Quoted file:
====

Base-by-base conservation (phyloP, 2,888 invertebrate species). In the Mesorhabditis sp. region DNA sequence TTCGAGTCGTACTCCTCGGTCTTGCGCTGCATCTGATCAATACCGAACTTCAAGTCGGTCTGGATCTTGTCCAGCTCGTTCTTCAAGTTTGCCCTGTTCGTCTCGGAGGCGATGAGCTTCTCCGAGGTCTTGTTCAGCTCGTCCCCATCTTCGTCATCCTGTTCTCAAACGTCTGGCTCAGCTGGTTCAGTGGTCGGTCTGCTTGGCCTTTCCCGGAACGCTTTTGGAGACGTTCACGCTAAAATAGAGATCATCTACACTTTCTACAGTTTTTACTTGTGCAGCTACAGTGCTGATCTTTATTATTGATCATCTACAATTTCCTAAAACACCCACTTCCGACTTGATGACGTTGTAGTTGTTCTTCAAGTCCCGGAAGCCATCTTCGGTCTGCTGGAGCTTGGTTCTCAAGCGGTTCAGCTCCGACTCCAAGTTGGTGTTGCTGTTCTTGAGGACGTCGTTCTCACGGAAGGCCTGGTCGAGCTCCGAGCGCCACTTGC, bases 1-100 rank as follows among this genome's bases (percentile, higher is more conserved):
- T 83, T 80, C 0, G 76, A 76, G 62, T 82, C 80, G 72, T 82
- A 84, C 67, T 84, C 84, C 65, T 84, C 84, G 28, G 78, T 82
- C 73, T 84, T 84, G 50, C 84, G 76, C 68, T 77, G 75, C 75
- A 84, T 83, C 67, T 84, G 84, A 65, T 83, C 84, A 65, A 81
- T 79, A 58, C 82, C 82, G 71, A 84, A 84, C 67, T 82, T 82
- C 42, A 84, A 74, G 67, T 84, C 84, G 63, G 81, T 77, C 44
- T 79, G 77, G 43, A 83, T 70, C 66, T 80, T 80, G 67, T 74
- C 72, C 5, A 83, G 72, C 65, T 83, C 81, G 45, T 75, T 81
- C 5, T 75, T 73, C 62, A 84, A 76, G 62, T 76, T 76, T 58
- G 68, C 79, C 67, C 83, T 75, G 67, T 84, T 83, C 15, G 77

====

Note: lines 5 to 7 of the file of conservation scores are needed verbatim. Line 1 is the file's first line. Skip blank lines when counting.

- A 84, T 83, C 67, T 84, G 84, A 65, T 83, C 84, A 65, A 81
- T 79, A 58, C 82, C 82, G 71, A 84, A 84, C 67, T 82, T 82
- C 42, A 84, A 74, G 67, T 84, C 84, G 63, G 81, T 77, C 44